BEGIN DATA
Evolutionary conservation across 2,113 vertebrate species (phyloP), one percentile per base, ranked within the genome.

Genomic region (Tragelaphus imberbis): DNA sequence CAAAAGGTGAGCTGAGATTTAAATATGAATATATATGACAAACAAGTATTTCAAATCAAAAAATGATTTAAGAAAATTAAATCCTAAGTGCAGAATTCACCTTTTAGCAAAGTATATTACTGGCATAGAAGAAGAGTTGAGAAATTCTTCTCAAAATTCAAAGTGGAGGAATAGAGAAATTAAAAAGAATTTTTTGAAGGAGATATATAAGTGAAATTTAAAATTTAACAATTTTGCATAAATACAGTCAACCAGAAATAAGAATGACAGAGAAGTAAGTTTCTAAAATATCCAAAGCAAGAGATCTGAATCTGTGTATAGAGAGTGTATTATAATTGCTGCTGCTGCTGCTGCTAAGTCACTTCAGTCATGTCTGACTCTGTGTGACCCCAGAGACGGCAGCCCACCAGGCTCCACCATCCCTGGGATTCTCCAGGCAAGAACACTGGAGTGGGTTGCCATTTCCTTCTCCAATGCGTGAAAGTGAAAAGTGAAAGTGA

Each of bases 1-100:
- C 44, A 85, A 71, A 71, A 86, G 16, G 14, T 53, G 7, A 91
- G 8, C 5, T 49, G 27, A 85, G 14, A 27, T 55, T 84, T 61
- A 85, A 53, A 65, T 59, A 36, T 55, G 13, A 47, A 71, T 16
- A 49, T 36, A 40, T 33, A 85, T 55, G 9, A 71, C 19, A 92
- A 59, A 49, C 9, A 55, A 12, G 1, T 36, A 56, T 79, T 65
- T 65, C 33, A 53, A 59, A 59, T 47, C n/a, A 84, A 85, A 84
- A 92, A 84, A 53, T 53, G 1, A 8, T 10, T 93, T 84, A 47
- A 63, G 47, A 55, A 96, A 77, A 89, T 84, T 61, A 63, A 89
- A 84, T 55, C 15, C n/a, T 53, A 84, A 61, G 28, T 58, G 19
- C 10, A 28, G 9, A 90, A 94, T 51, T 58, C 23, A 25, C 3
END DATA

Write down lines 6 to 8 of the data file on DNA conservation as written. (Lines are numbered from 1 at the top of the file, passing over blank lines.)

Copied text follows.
- A 85, A 53, A 65, T 59, A 36, T 55, G 13, A 47, A 71, T 16
- A 49, T 36, A 40, T 33, A 85, T 55, G 9, A 71, C 19, A 92
- A 59, A 49, C 9, A 55, A 12, G 1, T 36, A 56, T 79, T 65